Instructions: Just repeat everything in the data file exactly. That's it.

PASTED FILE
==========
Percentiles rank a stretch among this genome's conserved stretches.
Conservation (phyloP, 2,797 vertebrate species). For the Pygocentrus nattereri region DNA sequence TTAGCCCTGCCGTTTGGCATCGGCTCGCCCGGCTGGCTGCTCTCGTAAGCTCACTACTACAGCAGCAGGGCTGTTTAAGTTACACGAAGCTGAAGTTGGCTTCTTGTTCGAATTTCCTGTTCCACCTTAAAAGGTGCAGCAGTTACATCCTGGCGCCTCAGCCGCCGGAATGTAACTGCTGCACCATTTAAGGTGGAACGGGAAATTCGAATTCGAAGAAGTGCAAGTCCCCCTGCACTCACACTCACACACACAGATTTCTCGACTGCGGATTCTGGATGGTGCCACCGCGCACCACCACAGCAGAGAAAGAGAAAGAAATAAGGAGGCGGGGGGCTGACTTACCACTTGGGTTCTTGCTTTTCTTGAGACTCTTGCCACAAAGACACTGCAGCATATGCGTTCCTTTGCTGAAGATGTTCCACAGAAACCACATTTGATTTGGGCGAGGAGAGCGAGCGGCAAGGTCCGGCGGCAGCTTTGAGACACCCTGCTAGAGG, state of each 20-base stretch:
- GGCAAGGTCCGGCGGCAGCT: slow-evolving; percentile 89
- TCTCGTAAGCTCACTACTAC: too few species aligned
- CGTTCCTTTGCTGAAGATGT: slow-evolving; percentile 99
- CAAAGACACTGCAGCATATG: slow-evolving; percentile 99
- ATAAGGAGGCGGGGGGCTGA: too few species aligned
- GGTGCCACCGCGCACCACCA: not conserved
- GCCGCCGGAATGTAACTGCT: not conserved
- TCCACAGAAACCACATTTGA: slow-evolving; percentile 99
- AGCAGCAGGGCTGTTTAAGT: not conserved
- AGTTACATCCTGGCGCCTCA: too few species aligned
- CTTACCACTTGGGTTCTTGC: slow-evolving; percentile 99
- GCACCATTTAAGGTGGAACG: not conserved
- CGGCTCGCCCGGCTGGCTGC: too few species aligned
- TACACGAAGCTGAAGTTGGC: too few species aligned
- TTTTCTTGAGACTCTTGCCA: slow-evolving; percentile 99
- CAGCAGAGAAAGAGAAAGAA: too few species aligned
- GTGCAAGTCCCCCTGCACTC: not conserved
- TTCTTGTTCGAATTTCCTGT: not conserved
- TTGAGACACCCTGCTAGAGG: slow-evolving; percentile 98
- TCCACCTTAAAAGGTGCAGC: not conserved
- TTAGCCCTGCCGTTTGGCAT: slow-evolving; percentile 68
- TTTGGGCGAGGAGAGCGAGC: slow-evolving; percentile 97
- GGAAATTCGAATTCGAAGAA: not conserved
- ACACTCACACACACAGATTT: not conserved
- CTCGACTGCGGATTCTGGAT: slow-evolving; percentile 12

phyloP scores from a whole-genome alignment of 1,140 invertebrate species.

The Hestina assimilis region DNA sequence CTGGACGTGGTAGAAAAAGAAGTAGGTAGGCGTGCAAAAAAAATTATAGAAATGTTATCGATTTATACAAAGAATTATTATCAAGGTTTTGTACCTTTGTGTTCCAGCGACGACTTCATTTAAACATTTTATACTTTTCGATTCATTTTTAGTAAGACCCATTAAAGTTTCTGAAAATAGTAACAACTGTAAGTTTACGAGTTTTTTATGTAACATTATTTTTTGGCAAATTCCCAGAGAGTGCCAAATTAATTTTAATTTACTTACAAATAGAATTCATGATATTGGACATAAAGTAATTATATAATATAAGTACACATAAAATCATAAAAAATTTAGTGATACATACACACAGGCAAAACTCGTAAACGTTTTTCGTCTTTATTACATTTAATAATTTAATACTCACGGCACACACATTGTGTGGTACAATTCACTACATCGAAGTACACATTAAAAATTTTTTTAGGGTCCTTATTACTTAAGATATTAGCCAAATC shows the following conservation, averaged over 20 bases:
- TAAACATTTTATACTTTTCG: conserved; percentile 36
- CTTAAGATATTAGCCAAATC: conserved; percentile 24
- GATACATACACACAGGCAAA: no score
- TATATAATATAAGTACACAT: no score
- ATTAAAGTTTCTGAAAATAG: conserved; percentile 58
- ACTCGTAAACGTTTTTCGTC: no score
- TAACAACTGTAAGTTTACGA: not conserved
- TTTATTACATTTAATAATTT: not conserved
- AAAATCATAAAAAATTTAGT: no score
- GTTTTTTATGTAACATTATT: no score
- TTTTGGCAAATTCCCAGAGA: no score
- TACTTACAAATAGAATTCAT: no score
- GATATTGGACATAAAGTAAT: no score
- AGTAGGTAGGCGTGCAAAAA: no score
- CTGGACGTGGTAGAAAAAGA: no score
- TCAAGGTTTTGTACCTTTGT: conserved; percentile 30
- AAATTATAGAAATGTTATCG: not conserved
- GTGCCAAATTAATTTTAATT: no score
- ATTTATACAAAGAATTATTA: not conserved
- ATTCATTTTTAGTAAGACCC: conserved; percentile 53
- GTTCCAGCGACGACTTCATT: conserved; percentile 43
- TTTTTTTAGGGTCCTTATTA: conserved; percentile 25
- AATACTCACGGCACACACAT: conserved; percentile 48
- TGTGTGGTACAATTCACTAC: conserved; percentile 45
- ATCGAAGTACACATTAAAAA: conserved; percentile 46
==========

Percentiles rank a stretch among this genome's conserved stretches.
Conservation (phyloP, 2,797 vertebrate species). For the Pygocentrus nattereri region DNA sequence TTAGCCCTGCCGTTTGGCATCGGCTCGCCCGGCTGGCTGCTCTCGTAAGCTCACTACTACAGCAGCAGGGCTGTTTAAGTTACACGAAGCTGAAGTTGGCTTCTTGTTCGAATTTCCTGTTCCACCTTAAAAGGTGCAGCAGTTACATCCTGGCGCCTCAGCCGCCGGAATGTAACTGCTGCACCATTTAAGGTGGAACGGGAAATTCGAATTCGAAGAAGTGCAAGTCCCCCTGCACTCACACTCACACACACAGATTTCTCGACTGCGGATTCTGGATGGTGCCACCGCGCACCACCACAGCAGAGAAAGAGAAAGAAATAAGGAGGCGGGGGGCTGACTTACCACTTGGGTTCTTGCTTTTCTTGAGACTCTTGCCACAAAGACACTGCAGCATATGCGTTCCTTTGCTGAAGATGTTCCACAGAAACCACATTTGATTTGGGCGAGGAGAGCGAGCGGCAAGGTCCGGCGGCAGCTTTGAGACACCCTGCTAGAGG, state of each 20-base stretch:
- GGCAAGGTCCGGCGGCAGCT: slow-evolving; percentile 89
- TCTCGTAAGCTCACTACTAC: too few species aligned
- CGTTCCTTTGCTGAAGATGT: slow-evolving; percentile 99
- CAAAGACACTGCAGCATATG: slow-evolving; percentile 99
- ATAAGGAGGCGGGGGGCTGA: too few species aligned
- GGTGCCACCGCGCACCACCA: not conserved
- GCCGCCGGAATGTAACTGCT: not conserved
- TCCACAGAAACCACATTTGA: slow-evolving; percentile 99
- AGCAGCAGGGCTGTTTAAGT: not conserved
- AGTTACATCCTGGCGCCTCA: too few species aligned
- CTTACCACTTGGGTTCTTGC: slow-evolving; percentile 99
- GCACCATTTAAGGTGGAACG: not conserved
- CGGCTCGCCCGGCTGGCTGC: too few species aligned
- TACACGAAGCTGAAGTTGGC: too few species aligned
- TTTTCTTGAGACTCTTGCCA: slow-evolving; percentile 99
- CAGCAGAGAAAGAGAAAGAA: too few species aligned
- GTGCAAGTCCCCCTGCACTC: not conserved
- TTCTTGTTCGAATTTCCTGT: not conserved
- TTGAGACACCCTGCTAGAGG: slow-evolving; percentile 98
- TCCACCTTAAAAGGTGCAGC: not conserved
- TTAGCCCTGCCGTTTGGCAT: slow-evolving; percentile 68
- TTTGGGCGAGGAGAGCGAGC: slow-evolving; percentile 97
- GGAAATTCGAATTCGAAGAA: not conserved
- ACACTCACACACACAGATTT: not conserved
- CTCGACTGCGGATTCTGGAT: slow-evolving; percentile 12

phyloP scores from a whole-genome alignment of 1,140 invertebrate species.

The Hestina assimilis region DNA sequence CTGGACGTGGTAGAAAAAGAAGTAGGTAGGCGTGCAAAAAAAATTATAGAAATGTTATCGATTTATACAAAGAATTATTATCAAGGTTTTGTACCTTTGTGTTCCAGCGACGACTTCATTTAAACATTTTATACTTTTCGATTCATTTTTAGTAAGACCCATTAAAGTTTCTGAAAATAGTAACAACTGTAAGTTTACGAGTTTTTTATGTAACATTATTTTTTGGCAAATTCCCAGAGAGTGCCAAATTAATTTTAATTTACTTACAAATAGAATTCATGATATTGGACATAAAGTAATTATATAATATAAGTACACATAAAATCATAAAAAATTTAGTGATACATACACACAGGCAAAACTCGTAAACGTTTTTCGTCTTTATTACATTTAATAATTTAATACTCACGGCACACACATTGTGTGGTACAATTCACTACATCGAAGTACACATTAAAAATTTTTTTAGGGTCCTTATTACTTAAGATATTAGCCAAATC shows the following conservation, averaged over 20 bases:
- TAAACATTTTATACTTTTCG: conserved; percentile 36
- CTTAAGATATTAGCCAAATC: conserved; percentile 24
- GATACATACACACAGGCAAA: no score
- TATATAATATAAGTACACAT: no score
- ATTAAAGTTTCTGAAAATAG: conserved; percentile 58
- ACTCGTAAACGTTTTTCGTC: no score
- TAACAACTGTAAGTTTACGA: not conserved
- TTTATTACATTTAATAATTT: not conserved
- AAAATCATAAAAAATTTAGT: no score
- GTTTTTTATGTAACATTATT: no score
- TTTTGGCAAATTCCCAGAGA: no score
- TACTTACAAATAGAATTCAT: no score
- GATATTGGACATAAAGTAAT: no score
- AGTAGGTAGGCGTGCAAAAA: no score
- CTGGACGTGGTAGAAAAAGA: no score
- TCAAGGTTTTGTACCTTTGT: conserved; percentile 30
- AAATTATAGAAATGTTATCG: not conserved
- GTGCCAAATTAATTTTAATT: no score
- ATTTATACAAAGAATTATTA: not conserved
- ATTCATTTTTAGTAAGACCC: conserved; percentile 53
- GTTCCAGCGACGACTTCATT: conserved; percentile 43
- TTTTTTTAGGGTCCTTATTA: conserved; percentile 25
- AATACTCACGGCACACACAT: conserved; percentile 48
- TGTGTGGTACAATTCACTAC: conserved; percentile 45
- ATCGAAGTACACATTAAAAA: conserved; percentile 46